Every year, my family packs their bags and heads to southern California for the in-laws’ family reunion. There is whining about not having enough time to pack, people sneaking video games instead of packing, people wailing about missing undies, blankies, and swimsuits. Sometimes, one off-task child will come galloping through the bedlam, wearing another’s clean underwear like a jaunty French beret, taunting and just out of reach.
I’m not pointing any fingers. I’m just saying it happens. If your drawers aren’t in your drawers, they might be on someone’s head.
This year, though, I needed to be at work. I dropped Cami and the kids at the airport and waved them off. And despite a full plate at NASA, I’ve found myself with a bit of extra time. Here’s what I’ve been doing:
THE PALADIN’S THIEF: SHADOWCLOAKS
Book Four is well underway, with about 45% left to write on the 1st draft. I’m really excited about the story and motivated to move forward on it every night when I get home from work.
Even more, I’ve noticed that my writing process continues to evolve. I wrote DARTS cold, start-to-finish on a whim and made improvements over the course of three years. I produced RINGS in three months, with a bare idea and a novella’s worth of backstory to start from. By the time I finished RINGS, I’d also roughed in several important scenes for SWORDS, and had a holey outline (unwritten).
SHADOWCLOAKS has been very different. Its core concept sprouted as I was drafting RINGS and dreaming up SWORDS, and this allowed me to set up clues in advance. Unlike the first few drafts of DARTS, SHADOWCLOAKS naturally contains a novel arc and a series arc, and I’ve had to outline more as the complexity and depth grow and the story components suggest recommend unexpected plot deviations. Whenever my outlining gets especially thick, descriptive, and prosy, I cut it from the outline and paste it into the main document, making little islands of story until they all start to join together. But more on outlining in another post.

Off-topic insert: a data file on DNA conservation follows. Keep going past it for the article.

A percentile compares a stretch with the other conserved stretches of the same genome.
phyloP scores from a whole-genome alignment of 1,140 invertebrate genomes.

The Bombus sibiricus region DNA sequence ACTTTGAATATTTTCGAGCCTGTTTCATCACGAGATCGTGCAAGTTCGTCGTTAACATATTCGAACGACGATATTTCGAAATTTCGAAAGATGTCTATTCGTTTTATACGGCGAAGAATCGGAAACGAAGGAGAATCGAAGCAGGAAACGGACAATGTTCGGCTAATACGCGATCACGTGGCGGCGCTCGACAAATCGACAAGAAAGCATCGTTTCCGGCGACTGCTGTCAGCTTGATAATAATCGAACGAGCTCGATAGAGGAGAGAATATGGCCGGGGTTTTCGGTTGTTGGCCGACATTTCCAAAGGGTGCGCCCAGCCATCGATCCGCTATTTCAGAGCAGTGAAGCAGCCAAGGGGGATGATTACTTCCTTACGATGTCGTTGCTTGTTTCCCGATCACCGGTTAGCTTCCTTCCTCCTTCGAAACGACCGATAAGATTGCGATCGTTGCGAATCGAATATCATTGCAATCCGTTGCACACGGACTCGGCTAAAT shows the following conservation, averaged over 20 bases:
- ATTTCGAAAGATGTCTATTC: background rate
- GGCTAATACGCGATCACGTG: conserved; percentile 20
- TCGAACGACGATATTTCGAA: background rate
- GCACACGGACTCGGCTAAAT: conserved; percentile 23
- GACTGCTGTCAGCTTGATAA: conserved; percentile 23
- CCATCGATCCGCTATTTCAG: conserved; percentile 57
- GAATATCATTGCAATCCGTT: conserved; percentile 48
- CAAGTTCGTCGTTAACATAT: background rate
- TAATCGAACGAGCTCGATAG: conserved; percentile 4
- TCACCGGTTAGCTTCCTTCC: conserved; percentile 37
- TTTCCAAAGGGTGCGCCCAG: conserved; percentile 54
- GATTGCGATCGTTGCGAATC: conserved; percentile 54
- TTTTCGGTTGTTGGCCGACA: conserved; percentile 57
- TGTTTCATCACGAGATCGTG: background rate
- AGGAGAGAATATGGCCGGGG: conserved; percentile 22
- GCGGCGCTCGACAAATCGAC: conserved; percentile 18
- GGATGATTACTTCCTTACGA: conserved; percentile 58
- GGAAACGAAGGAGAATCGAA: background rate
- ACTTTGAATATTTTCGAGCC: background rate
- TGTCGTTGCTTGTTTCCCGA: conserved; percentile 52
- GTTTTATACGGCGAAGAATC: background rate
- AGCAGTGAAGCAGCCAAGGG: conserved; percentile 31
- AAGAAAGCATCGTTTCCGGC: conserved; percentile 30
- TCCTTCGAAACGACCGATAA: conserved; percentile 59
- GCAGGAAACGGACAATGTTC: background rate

I like funny things and funny people. Sometimes they like me back. OFFICE MONSTERS has been distracting me from the stuff I’m good at, but forces me to think about different angles for storytelling, reducing word count, and looking for the humor in everyday situations.
So I’ve written scripts for 10-12 comics, and Marta is drawing and coloring them.
I got my science fiction manuscript back from a potential agent. It was his second review, but PlagueRunners didn’t make the cut. That stings a little, but I’ve only submitted it to one agent, and he read it twice and gave specific and useful feedback for improving it.
Sometimes when I get home in the evenings, I’m too drained to write, but I’m not too drained to read aloud. Just need to dig out the Shure SM57 Microphones from the jazz combo days. Anyone interested in an audiobook?
With any luck, I’ll be finished with the first draft of SHADOWCLOAKS before my family gets back from vacation. And one other thing I’ve learned this summer: Worrying about who will criticize or hate your project is death. Thinking about how behind schedule you are is death. Looking for underwear cartoons for your blog post is . . . probably not a good idea.
Above all, the best thing that’s happened this week (besides phone calls from California) has been spending afterhours on something I love. Being thankful for that time—productive or not—has made all the difference.
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